Building Tech & Products
3D Home Printing For Skeptics: Harbinger Or Fringe Phenom?
ICON and Mighty Buildings are rising stars in 3D-printed home tech. Here's what they may mean for the future of climate- and labor-challenged home construction.
Two 3D-printed new home communities broke ground in March.
That's news. Especially for a business, manufacturing, distribution sector known fondly, within the industry family, as progress-averse.
Tidings of the robotically-framed whole enclosures now being squirted through precisely-guided nozzles caused a stir, as they should. However, the buzz was not so much in homebuilding's strategic community as in the sizzling-hot outer environs of contech, proptech, REtech, where starved capital and liquidity crave channels for new return opportunities and gravitate to nearly everything "tech."
Another eye-opener in this story for homebuilding skeptics, who may greet word of another game-changing process with a practiced numb shrug, is a strange-bedfellows pairing in one of the two 3D upstarts announcing plans for 2021 communities. A seed $9 million fundraise by ICON, led by Oakhouse Partners in Fall 2018, includes D.R. Horton.
A second raise of $35 million, led by Constance Freedman's Chicago-based Moderne Ventures, includes participation once again by that Oakhouse Partners group and, get this, international architecture firm BIG-Bjarke Ingels Group.
Any deal that includes, even in trace-level amounts, a stakeholder presence of D.R. Horton and BIG in the same capital structure family tree, let alone the same residential construction initiative, is worth peeling back a layer or two. Homebuilding's No. 1 player by volume, D.R. Horton's stock-in-trade conveys new homes, priced for attainability for as many working Main Street-households as can be humanly imagined.
BIG, on the other hand, stands as one of global architecture's quintessential advocates for carbon positive, circular-economic built space, notwithstanding whatever it takes to do that.
A simple show of hands among most residential building insiders would affirm widespread belief that architecture, engineering, and construction can choose one or the other, but not both affordability and climate-forward sustainability.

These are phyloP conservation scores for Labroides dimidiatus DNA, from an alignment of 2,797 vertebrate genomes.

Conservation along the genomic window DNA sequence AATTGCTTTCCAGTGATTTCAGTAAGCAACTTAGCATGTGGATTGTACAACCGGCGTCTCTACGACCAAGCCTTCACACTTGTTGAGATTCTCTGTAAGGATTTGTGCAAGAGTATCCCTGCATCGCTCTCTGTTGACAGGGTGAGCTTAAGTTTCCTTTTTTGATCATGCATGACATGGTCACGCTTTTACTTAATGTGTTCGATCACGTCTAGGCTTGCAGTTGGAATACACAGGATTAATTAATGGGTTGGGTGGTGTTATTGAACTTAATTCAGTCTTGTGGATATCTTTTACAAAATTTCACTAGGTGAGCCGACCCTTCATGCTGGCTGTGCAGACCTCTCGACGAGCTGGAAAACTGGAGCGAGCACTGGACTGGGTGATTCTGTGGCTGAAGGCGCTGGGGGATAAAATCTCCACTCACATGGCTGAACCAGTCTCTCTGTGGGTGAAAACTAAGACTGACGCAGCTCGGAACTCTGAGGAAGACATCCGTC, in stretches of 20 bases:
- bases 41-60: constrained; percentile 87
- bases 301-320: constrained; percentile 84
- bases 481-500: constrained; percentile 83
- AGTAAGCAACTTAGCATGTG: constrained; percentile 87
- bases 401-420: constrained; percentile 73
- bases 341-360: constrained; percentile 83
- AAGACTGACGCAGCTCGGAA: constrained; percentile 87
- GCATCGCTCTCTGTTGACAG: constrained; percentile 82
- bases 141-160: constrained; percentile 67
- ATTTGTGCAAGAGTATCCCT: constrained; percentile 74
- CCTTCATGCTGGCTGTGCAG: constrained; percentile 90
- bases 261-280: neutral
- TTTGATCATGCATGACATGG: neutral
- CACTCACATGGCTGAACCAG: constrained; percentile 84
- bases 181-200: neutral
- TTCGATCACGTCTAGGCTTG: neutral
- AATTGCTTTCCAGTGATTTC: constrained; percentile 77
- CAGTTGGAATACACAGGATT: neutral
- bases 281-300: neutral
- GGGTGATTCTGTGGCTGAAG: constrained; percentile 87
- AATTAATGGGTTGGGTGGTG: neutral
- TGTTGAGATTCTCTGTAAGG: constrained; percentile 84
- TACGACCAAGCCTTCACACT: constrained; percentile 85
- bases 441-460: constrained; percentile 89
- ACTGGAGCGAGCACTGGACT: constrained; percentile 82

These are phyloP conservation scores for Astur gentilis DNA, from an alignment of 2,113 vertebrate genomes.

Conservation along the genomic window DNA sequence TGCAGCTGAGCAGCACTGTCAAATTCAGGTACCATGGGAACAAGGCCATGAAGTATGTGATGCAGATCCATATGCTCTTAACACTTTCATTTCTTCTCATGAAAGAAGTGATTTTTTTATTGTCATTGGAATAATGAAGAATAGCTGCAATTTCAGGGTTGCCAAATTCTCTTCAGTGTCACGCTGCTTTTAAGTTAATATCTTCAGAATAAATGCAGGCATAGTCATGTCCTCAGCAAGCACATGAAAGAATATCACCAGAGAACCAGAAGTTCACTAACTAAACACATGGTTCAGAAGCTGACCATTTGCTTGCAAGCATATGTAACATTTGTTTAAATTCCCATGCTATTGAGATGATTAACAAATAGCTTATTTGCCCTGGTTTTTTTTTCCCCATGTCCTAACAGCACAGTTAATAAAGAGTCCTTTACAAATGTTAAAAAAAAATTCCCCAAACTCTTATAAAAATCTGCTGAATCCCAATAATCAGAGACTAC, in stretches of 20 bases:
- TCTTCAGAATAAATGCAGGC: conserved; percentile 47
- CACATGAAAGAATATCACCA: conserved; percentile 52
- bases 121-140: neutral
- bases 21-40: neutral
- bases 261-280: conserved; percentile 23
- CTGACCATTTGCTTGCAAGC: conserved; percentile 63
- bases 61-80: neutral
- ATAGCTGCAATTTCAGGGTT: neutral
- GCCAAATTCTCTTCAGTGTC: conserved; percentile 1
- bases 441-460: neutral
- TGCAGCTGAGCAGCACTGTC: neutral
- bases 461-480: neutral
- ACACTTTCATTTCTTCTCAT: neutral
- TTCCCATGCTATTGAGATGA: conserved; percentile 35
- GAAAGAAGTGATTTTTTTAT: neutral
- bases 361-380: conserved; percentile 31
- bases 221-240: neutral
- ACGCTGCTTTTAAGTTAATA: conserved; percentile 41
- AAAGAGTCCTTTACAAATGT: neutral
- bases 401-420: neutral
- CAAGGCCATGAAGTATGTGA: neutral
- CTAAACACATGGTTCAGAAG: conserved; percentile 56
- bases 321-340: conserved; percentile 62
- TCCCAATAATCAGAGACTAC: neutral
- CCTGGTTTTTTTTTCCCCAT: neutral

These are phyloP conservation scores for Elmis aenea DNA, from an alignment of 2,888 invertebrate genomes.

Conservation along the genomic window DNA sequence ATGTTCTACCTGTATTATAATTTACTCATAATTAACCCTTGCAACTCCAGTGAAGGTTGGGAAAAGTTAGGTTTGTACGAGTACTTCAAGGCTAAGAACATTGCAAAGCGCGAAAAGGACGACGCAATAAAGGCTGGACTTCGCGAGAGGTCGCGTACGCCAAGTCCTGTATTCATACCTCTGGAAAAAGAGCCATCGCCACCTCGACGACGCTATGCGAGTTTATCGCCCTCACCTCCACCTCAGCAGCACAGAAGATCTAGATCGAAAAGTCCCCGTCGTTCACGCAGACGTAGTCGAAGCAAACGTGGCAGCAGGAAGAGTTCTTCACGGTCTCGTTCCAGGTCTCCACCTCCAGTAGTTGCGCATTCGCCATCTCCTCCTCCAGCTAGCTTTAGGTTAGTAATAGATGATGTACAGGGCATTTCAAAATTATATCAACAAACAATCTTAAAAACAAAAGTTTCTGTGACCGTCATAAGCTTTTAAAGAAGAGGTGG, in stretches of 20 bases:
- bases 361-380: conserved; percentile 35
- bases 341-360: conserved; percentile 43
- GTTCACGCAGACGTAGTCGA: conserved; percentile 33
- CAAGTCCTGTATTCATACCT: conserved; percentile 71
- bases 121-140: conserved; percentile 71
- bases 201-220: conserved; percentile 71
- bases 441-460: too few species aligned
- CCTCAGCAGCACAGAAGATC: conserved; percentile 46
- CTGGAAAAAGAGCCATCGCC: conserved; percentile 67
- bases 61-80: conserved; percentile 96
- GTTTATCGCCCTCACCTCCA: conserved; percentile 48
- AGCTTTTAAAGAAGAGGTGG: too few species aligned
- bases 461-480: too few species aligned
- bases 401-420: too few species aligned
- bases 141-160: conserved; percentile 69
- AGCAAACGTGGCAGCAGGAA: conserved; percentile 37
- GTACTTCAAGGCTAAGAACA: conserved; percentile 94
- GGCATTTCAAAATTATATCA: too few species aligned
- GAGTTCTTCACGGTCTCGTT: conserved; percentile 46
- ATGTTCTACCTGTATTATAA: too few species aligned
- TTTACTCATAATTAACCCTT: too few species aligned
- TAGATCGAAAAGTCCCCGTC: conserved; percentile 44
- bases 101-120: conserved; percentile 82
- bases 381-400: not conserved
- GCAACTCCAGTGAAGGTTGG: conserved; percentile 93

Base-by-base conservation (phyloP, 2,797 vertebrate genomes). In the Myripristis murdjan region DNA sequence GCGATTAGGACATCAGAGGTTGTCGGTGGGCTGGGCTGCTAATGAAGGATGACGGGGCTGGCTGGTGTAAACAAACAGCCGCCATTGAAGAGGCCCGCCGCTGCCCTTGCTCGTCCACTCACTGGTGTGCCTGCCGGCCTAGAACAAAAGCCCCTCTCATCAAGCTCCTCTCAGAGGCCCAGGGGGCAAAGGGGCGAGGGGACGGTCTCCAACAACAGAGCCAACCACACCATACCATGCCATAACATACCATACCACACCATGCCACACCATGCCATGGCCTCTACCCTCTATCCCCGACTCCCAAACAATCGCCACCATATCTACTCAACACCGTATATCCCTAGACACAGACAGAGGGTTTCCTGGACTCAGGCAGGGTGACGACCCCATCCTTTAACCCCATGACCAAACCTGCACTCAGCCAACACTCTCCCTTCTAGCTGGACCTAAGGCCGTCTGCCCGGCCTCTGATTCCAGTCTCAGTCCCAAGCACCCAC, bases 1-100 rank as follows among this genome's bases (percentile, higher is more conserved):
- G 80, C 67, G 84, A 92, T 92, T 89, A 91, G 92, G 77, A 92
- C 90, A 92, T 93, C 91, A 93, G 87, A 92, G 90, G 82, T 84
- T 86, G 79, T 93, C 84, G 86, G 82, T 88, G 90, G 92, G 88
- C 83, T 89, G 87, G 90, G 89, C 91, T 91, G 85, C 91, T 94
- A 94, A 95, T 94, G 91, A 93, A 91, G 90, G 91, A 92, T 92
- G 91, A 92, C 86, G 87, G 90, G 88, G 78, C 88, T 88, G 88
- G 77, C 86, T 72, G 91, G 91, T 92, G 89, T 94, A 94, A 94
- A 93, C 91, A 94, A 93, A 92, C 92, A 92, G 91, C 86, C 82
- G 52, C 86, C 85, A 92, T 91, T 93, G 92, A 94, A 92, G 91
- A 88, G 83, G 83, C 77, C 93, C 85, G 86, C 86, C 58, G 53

So, rarely, if ever, have two such apparently radically opposite strategic focuses converged to take a stake in a homebuilding business proof case.
The issue now with 3D's vaunted belle-of-the-ball moment is – as things go in housing innovation writ large – are capability, practicability, and the little matter of sustainably making money all aligned here or not?
The other issue is this. If additive manufacturing technology is already capable of first-impression impact today, and can likely be counted on to be a significant factor in how shelter gets designed, engineered, built, and clustered into communities by year 2030 or so, what's a regional development and homebuilding firm to do about it today?
Don't think so.
3 Take-Aways on 3D
- Disruption ... a leadership issue.
- Process improvement and scale ... a cost- and value management issue.
- Building science, sustainability and resiliency ... a sourcing and consumer impact issue.
These are the three bucket-list areas that will figure into established large, medium, and small residential construction players' calculus as they keep a weather eye on ICON and its 3Strands project, the East 17th St Residents in East Austin, TX, and Mighty Buildings venture with Palari Group in Rancho Mirage, an upscale community in the Coachella Valley, near Palm Springs.
That calculus weighs current priorities against future bets. It's at that crossroads building industry strategists tend to get stuck. This time waiting for dust to settle, for costs to revert to norms, and for Uncle Sam's constant helping hand to nudge things in a favorable direction won't, we believe, go well.
Additive manufacturing's futuristic promise – long a flirtation between what's been imaginable and that which can be done practically in the physical real-world – has, it's safe to say, gotten a firm toe-hold at building technology's fringes. Two players, ICON and Mighty Buildings, worked proof-of-concept wonders among tech developers and funders, into meaningfully scoped projects, one in Austin and the other in Southern California.
The timing of their big coming-out in the Spring of 2021 is hard to beat for narrative pop: Booming demand, soaring materials costs, supply disruptions everywhere you look, highly constrained labor, wholly-new building technologies that promise both cost-savings opportunity, climate-positive environmental impact, and natural hazard toughness.